|Science and Faith|
|Science and Faith|
|By Charlotte Bruce Harvey ’78|
Molecular and cell biologist Kenneth R. Miller ’70 joked wryly this spring that he knows one thing about his obituary: it will mention Kitzmiller v. Dover. That’s the infamous case in which Miller, who coauthored the high school biology textbook that’s used in all fifty states, testified that intelligent design is a religious, not scientific, theory that has no place being taught alongside evolution.A more recent addition to Miller’s obit will undoubtedly be his selection to receive Notre Dame’s Laetare Medal, which the university describes as “the oldest and most prestigious honor given to American Catholics.” First handed out in 1883, the award takes its name from the Latin word laetare, which means “rejoice,” and is announced on Laetare Sunday, the fourth Sunday in Lent. Recipients have included such influential Catholics as President John F. Kennedy, Catholic Worker founder Dorothy Day, novelist Walker Percy, and jazz giant Dave Brubeck.
“It almost always goes to public figures, social activists,” says Miller. “I looked it up online, and I had to go back to the early 1960s to find a scientist.”
As a researcher Miller studies cell membranes. But outside the lab he has a second career defending evolution against those who consider it atheistic and anti-Christian. That avocation was born when a Christian student group asked him to debate creationist Henry Morris at Brown in 1981. The event drew 1,600 to Meehan Auditorium and lasted three hours; the next day Providence Journal and Boston Globe reporters declared Miller triumphant. Since then he has appeared everywhere from C-SPAN to The Colbert Report debating proponents of intelligent design and creationism, and he has written two popular books on the subject, Finding Darwin’s God and Only a Theory.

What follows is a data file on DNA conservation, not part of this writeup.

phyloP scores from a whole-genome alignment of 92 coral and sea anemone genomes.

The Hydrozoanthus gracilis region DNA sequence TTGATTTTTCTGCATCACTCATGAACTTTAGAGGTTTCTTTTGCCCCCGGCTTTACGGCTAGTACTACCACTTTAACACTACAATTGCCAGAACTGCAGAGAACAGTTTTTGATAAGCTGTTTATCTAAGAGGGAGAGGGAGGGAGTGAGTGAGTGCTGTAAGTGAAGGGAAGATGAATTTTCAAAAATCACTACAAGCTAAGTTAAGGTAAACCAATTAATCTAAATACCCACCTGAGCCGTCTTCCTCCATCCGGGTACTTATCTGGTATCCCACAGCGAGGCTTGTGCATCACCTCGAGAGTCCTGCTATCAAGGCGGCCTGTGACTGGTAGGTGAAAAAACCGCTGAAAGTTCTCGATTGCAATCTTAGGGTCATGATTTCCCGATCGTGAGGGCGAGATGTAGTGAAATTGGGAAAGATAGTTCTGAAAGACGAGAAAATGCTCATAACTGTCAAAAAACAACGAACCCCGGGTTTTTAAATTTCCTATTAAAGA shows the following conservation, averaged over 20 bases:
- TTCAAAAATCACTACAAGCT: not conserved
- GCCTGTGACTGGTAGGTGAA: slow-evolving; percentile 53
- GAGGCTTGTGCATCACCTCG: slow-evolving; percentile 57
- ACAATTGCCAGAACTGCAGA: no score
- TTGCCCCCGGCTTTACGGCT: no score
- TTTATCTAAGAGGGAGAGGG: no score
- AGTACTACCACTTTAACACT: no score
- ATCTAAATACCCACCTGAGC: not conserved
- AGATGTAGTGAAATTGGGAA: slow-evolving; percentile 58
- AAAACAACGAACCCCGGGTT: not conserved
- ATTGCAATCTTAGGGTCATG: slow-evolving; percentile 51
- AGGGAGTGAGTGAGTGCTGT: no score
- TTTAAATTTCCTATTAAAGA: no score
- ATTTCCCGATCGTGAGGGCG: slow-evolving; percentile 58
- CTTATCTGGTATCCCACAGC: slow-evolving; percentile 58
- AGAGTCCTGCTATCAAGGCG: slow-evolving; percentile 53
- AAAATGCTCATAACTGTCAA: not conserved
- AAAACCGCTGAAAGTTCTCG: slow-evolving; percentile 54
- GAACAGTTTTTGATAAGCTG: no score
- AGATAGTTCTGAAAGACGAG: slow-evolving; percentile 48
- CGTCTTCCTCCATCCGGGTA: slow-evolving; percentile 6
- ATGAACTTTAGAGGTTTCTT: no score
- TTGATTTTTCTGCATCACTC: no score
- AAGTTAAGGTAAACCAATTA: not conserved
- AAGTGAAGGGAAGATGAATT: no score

Announcing Miller’s selection, Notre Dame’s president, Rev. John I. Jenkins, CSC, praised his “eloquent and incisive witness to both scientific acumen and religious belief. As an accomplished biologist and an articulate believer, he pursues two distinct but harmonious vocations and illustrates how science and faith can mutually flourish.”
“I don’t regard this so much as an individual honor,” Miller said, “but as a statement Notre Dame wanted to make that we—and they are speaking for the Catholic Church—are at peace with what modern science tells us about the origins of living things and also about the origins of human beings.”
Miller will receive the honor in Notre Dame Stadium in the middle of the campus. “They’ll throw a robe on me, and the commencement speaker will speak. Then I will speak. It will be fun,” he said with a grin. “My speech will be shorter.”